When you are home, it is crucial to have your cat on a routine play schedule. Routine brings serenity to any anxious animal. Since anxiety is a possible cause of over chewing, trying all the simple tricks that may help solve the problem is worth it. Create a routine play and feeding schedule. Your cat's body's natural cycle is to hunt, catch, eat, groom, and sleep several times a day. Recreate this cycle in your home. Play for ten minutes before work, then feed. Play when you get home from work, feed again. And play before bedtime and leave out the most abundant feed of the day for overnight consumption.
Like boredom, stress can also cause a cat to become a compulsive chewer. "The methodical sucking and chewing may prompt the release of endorphins, stress-relieving neurochemicals. Anxious cats or those exposed to stressful environmental events may use these behaviors as a coping mechanism" (Bollen). Take some time to observe your cat's relationships and interactions with other animals in the house. Watch your cat's body language when it interacts with other animals in the house. If it is isolating itself from other pets, it is likely stressed. Stress can also be the result of environmental change, so take a moment to think about whether or not there have been any changes in your home. Stress can be reduced with the routine play schedule mentioned above and by increasing the house's amount of desirable territory. Expand your cat's vertical territory with cat trees, walkways, and perches. The more cat-desirable real estate you have in your home, the more territory you give your cat to claim.
There is some thought that excessive chewing could have nutritional causes. Some veterinarians believe "diets lacking in fat and fiber" (Assisi) could encourage excessive chewing or pica. A pure raw diet, which we do encourage, is not high in fiber. One thing you can add to raw food that also adds fiber is pumpkin. If you suspect this may be the case, adding .5 to 1 teaspoon of pumpkin to your fresh blend daily will add some fiber to the diet. You can also find some quality cat food with pumpkin in Cats in the Kitchen wet food in pumpkin soup. Cats need higher fat foods, so when you are making protein choices, consider the fat content. Chicken thigh, for example, has a higher fat content than chicken breast. Using proteins with high-fat content will help. Another way to add some healthy fat into the diet is through salmon oil in the food, which increases the Omega 3, or offering canned sardines in tomato juice or water. In addition, some believe that pica could "stem from mineral deficiencies." By adding a supplement with bioavailable ingredients, such as Nuvet, to your cat's diet, you can make sure that you get all of the trace minerals that your cat needs.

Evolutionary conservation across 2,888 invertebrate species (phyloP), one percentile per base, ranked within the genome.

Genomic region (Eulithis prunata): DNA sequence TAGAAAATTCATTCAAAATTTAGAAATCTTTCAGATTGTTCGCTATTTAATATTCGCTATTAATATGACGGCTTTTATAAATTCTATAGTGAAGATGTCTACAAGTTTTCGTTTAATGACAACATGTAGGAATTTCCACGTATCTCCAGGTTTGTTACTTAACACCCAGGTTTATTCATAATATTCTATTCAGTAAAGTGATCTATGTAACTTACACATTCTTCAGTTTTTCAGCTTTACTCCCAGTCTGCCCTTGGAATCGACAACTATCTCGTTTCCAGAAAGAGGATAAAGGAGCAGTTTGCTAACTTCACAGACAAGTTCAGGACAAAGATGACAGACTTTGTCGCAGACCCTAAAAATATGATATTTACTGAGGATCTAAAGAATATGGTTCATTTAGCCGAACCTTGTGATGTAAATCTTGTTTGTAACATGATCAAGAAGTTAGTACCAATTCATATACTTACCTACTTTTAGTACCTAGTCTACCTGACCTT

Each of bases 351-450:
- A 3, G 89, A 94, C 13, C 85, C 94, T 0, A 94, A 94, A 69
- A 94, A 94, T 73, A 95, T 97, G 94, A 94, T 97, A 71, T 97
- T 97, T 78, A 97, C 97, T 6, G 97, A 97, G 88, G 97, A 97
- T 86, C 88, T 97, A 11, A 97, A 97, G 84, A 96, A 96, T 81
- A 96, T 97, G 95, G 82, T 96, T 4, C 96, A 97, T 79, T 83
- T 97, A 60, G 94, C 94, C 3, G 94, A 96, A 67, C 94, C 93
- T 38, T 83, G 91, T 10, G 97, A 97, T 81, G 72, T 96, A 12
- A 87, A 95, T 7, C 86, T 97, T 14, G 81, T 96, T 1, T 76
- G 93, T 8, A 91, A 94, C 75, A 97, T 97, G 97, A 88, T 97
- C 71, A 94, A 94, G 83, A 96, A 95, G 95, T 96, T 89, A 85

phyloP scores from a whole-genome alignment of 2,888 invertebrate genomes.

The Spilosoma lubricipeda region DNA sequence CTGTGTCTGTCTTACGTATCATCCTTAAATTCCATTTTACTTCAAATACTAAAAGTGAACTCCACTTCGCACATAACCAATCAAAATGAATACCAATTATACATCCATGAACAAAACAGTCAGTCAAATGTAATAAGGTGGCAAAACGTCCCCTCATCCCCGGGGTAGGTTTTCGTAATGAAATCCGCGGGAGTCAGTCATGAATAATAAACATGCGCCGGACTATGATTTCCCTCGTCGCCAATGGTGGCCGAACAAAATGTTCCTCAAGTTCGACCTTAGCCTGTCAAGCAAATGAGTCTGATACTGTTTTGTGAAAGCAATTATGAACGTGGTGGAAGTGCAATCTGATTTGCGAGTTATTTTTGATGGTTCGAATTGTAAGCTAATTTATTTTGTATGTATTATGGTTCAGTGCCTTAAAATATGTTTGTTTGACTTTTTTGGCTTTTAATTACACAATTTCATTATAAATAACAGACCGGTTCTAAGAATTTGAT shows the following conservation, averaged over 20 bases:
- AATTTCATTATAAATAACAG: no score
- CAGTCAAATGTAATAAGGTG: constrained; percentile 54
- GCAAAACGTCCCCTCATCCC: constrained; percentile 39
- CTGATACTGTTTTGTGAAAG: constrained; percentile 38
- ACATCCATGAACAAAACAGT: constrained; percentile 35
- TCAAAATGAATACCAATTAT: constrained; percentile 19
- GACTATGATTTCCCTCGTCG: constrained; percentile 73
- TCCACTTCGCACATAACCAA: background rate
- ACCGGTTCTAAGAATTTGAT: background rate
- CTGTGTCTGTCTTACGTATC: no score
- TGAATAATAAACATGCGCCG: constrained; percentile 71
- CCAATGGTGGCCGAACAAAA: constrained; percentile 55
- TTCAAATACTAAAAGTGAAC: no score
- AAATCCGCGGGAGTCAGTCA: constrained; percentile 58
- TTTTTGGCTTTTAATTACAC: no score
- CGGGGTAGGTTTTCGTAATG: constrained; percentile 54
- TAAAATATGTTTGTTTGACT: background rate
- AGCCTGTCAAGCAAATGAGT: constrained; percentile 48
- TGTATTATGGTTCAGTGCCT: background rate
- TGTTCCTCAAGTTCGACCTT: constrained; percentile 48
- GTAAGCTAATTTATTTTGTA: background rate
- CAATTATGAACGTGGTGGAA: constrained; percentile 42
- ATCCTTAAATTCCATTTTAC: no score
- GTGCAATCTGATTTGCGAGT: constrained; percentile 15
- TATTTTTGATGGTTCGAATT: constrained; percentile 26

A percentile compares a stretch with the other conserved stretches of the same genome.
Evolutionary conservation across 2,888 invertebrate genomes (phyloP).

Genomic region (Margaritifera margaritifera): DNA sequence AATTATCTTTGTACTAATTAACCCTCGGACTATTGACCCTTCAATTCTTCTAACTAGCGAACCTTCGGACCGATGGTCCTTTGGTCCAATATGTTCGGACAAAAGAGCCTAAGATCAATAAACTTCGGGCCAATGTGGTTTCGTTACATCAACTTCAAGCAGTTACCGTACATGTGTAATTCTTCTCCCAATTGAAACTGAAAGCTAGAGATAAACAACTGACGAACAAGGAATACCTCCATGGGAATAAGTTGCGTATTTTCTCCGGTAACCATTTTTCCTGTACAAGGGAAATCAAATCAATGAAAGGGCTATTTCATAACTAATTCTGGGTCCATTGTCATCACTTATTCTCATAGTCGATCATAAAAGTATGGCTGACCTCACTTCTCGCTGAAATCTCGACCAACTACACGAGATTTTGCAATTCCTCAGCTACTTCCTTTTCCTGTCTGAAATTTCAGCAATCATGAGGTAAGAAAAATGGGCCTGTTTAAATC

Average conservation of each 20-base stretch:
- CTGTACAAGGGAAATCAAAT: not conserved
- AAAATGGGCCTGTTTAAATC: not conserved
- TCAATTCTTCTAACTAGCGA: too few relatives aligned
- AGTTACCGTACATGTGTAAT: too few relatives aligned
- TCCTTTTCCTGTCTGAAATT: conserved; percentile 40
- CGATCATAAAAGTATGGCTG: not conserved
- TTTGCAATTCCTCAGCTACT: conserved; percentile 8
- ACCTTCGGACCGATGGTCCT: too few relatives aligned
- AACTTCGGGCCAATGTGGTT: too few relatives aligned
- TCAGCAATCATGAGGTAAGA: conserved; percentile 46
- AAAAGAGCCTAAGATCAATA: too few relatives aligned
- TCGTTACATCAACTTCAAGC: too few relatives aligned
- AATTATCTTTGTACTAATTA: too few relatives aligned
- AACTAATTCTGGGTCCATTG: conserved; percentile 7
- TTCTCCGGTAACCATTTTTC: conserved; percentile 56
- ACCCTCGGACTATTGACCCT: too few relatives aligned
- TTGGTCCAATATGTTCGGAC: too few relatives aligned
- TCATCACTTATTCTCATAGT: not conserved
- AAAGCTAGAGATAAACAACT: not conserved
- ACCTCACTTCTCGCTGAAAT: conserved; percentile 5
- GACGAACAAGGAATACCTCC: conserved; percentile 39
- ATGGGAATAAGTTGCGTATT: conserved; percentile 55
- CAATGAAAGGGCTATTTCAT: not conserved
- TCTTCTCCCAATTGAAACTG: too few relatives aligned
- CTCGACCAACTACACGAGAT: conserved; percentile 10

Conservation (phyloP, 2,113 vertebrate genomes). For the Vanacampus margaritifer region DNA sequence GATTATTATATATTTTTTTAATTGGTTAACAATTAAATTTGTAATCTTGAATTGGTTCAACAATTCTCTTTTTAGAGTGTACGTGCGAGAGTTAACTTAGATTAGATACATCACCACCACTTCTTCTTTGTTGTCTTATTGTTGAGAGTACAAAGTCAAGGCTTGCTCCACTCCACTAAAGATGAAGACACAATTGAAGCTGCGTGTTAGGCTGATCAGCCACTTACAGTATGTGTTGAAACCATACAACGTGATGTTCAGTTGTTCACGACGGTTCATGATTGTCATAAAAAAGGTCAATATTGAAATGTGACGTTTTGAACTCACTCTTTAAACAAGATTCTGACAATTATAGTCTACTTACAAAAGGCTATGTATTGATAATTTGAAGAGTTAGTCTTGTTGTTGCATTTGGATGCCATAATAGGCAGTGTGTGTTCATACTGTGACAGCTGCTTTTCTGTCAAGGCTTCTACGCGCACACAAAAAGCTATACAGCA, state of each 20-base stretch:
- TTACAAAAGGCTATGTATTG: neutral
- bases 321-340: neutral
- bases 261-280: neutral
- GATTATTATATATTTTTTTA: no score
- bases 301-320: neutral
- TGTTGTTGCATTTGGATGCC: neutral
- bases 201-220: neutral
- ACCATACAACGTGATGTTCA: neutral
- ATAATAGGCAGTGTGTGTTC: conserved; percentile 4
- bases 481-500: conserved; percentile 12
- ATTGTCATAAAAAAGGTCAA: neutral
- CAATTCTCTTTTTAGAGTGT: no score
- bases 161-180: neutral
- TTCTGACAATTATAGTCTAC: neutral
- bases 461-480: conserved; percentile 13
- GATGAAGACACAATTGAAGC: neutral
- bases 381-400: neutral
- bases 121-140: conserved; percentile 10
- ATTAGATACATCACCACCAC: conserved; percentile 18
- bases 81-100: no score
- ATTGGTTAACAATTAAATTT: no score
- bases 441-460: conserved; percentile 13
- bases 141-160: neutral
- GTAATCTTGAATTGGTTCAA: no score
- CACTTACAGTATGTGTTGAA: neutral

Of course, you should never ignore that excessive chewing could be indicative of a medical condition. While it is okay to implement some of the above tips before going to the vet, if there is no improvement, the cat needs to see a veterinarian. "Gastrointestinal disorders (parasitism, inflammatory bowel disease, food allergies) and endocrine disease (diabetes, kidney, and thyroid problems) are among the medical conditions that could contribute to this behavior" (Bollen). Only a vet can rule out any internal issues that we are not able to see.
"Assisi Animal Health Discusses the Causes and Dangers of Pica in Cats." PR Newswire, Feb 02, 2017. ProQuest.
Bollen, Kelley. "Hard to Swallow Behavior." Animals, Spring 2002. Vol.135, Issue 2. Mas Complete.
"Recognize Pica in House Cats." Daily Record, May 26, 2018, pp. 9. ProQuest.